A report released by the Bureau of Labor statistics earlier this month draws attention to a disquieting trend: though the number of workplace deaths fell nationally last year, here in Oregon the numbers went up.
According to reporting by The Oregonian, the BLS report found that “the number of Oregon work-related deaths increased 12 percent, from 43 to 49, between 2012 and 2013. Yet the number of workplace fatalities decreased by 5 percent nationwide to 4,400.” As someone who has written extensively about Oregon industrial accidents and the importance of workplace safety I find both the numbers and the overall trend disturbing.
The largest single source of Oregon workplace deaths was crashes involving cars, trucks and other vehicles. “Safety regulators tied a majority of the Oregon deaths to traffic- or equipment-related accidents. The report says 19 workers died as a result of vehicular crashes and 12 people were killed by machines or other objects.” The report’s accounting system also takes note of police and firefighters killed or injured in the line of duty. The relatively large number of vehicle crashes (accounting for more than one-third of all workplace deaths) is worth special attention. Under Oregon law there may be a case for a wrongful death action by surviving loved ones if a third party is found to be at fault in the incident.
According to the newspaper, most of the Oregon workplace deaths took place in the “natural resources, construction, transportation and administrative and support services” sectors (the last category is described by the paper as “an umbrella industry that includes trash collectors and cleaning companies”). Natural resources, which includes the logging industry, along with transport and construction are all areas that involve danger and where workplace safety is critical. I have written about the potential dangers of the logging industry on many occasions and also of the hazards that poorly-maintained semi-trucks and over-worked truck drivers pose to everyone who uses our roads and highways. Oregon law regarding industrial accidents requires employers to conduct proper maintenance on all workplace equipment (including vehicles) or to ensure that vendors carry out the proper maintenance and that the people operating the equipment receive appropriate training. With fatality numbers going up, one can question whether these laws are being universally observed.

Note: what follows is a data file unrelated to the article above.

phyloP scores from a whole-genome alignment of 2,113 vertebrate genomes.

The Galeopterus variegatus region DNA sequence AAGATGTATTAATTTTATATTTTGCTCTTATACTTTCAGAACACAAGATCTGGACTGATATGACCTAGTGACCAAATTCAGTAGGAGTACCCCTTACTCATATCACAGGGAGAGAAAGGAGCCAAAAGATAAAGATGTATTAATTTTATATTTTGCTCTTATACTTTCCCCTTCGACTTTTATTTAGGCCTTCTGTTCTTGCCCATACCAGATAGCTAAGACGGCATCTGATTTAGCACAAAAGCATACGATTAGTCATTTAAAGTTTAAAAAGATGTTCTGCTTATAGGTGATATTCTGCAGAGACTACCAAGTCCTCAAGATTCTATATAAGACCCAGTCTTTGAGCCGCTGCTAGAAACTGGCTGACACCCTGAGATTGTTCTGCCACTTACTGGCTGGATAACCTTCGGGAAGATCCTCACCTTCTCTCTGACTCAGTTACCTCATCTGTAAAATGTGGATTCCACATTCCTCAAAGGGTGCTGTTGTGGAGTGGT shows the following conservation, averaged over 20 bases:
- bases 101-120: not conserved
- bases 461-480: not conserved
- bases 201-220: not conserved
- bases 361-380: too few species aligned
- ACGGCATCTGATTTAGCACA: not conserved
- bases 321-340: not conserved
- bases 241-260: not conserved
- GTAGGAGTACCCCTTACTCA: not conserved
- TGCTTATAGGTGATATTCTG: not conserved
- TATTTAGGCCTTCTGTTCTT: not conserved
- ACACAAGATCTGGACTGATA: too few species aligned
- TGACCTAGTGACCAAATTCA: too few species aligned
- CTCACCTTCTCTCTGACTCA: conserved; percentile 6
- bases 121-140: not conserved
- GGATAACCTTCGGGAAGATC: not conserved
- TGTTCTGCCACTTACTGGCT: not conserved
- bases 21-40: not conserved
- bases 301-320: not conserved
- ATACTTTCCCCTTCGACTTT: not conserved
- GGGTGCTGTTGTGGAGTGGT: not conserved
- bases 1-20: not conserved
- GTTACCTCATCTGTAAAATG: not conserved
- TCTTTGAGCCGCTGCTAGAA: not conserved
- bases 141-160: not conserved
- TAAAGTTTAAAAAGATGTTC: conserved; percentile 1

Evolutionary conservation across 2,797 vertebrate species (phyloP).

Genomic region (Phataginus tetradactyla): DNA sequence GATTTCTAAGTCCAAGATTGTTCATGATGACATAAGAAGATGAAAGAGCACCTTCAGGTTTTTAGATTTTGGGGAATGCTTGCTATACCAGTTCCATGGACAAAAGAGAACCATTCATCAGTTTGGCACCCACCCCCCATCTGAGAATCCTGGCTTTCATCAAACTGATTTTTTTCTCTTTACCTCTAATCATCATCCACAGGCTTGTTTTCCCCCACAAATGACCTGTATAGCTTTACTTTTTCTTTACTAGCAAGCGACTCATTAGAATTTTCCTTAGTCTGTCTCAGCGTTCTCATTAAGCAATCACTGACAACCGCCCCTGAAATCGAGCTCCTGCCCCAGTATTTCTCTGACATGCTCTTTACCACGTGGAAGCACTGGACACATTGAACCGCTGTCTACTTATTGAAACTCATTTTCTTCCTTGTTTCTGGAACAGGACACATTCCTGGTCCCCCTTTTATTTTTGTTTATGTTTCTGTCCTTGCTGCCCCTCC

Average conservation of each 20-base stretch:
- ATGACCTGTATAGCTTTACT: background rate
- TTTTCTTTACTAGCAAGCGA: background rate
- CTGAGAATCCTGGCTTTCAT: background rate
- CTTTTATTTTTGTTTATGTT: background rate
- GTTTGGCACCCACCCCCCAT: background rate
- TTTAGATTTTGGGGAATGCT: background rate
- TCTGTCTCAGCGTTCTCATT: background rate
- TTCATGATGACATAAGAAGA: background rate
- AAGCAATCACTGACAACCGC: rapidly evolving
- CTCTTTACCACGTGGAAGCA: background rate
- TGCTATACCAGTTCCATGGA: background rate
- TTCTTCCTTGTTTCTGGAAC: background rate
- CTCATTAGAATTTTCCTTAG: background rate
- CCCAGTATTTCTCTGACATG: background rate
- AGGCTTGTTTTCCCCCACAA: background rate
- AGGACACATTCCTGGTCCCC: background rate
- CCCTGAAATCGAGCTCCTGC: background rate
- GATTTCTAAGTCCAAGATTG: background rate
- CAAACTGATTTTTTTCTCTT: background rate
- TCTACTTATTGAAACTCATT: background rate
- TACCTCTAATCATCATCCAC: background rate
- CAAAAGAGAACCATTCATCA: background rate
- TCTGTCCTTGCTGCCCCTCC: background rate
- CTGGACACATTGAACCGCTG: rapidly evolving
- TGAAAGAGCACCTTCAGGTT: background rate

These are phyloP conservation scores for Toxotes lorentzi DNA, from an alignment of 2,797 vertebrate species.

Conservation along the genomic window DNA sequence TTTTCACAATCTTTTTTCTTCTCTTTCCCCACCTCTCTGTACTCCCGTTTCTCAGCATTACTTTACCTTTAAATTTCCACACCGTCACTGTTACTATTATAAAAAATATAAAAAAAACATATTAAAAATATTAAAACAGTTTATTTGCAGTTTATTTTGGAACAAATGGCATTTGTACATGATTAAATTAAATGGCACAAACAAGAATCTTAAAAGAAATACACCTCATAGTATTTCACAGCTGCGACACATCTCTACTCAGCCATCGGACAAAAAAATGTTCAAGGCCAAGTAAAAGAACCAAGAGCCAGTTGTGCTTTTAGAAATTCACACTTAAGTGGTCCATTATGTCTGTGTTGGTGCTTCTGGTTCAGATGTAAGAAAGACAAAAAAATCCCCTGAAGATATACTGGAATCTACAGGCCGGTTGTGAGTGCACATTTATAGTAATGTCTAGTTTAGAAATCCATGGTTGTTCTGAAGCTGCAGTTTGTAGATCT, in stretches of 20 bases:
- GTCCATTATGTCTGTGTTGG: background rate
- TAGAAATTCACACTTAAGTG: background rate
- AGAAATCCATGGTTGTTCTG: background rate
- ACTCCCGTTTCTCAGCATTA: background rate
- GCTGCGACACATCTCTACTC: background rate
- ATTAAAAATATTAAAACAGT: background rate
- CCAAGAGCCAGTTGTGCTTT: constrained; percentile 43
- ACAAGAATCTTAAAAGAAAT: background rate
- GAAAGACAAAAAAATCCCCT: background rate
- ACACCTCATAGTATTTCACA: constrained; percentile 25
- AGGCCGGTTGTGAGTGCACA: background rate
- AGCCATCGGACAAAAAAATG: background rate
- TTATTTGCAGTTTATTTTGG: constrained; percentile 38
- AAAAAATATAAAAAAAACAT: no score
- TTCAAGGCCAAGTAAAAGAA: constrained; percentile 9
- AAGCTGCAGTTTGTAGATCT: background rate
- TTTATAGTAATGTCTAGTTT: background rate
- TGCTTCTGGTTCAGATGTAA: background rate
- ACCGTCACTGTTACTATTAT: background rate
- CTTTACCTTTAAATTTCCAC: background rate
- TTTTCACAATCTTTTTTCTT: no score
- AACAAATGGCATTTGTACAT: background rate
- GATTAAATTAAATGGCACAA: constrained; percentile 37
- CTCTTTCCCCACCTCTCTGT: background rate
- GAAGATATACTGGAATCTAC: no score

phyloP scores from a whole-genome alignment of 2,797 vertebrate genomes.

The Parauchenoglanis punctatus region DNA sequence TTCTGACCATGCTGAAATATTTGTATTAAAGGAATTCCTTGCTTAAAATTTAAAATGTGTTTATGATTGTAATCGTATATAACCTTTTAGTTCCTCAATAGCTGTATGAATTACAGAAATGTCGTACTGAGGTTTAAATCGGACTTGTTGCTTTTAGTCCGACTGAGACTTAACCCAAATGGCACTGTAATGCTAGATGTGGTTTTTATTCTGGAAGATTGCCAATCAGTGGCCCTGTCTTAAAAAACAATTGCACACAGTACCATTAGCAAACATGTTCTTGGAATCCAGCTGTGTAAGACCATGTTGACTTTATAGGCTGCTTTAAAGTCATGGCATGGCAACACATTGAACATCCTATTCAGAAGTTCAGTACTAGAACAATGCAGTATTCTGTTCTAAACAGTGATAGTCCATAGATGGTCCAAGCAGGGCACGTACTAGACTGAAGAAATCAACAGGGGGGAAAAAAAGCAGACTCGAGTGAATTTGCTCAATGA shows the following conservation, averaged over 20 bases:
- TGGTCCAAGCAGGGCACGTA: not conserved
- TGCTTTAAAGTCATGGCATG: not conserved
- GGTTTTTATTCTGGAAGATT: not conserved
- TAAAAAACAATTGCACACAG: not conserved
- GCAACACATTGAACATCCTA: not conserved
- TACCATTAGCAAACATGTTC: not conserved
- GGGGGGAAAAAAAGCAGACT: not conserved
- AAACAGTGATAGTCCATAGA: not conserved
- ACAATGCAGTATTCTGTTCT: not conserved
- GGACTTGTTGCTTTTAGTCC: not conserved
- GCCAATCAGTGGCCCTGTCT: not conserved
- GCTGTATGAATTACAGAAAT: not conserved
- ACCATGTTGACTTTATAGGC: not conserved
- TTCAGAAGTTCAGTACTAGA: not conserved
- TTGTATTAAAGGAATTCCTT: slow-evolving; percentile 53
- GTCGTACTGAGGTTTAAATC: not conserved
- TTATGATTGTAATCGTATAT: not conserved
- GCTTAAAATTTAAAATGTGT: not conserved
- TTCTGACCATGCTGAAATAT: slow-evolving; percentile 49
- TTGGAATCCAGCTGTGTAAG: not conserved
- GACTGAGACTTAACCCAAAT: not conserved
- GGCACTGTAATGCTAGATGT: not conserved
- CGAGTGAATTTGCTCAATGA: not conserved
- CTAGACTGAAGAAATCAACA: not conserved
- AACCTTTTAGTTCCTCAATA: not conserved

As an Oregon industrial accidents lawyer I am saddened to see that the number of workplace deaths in our state rose last year after declining from 2011 to 2012. The BLS report is a reminder of how important it is for all of us to remain alert to possible workplace dangers and to hold employers accountable when they fail to do the right thing and protect their employees.
The Oregonian: More Oregonians died on the job last year, new report shows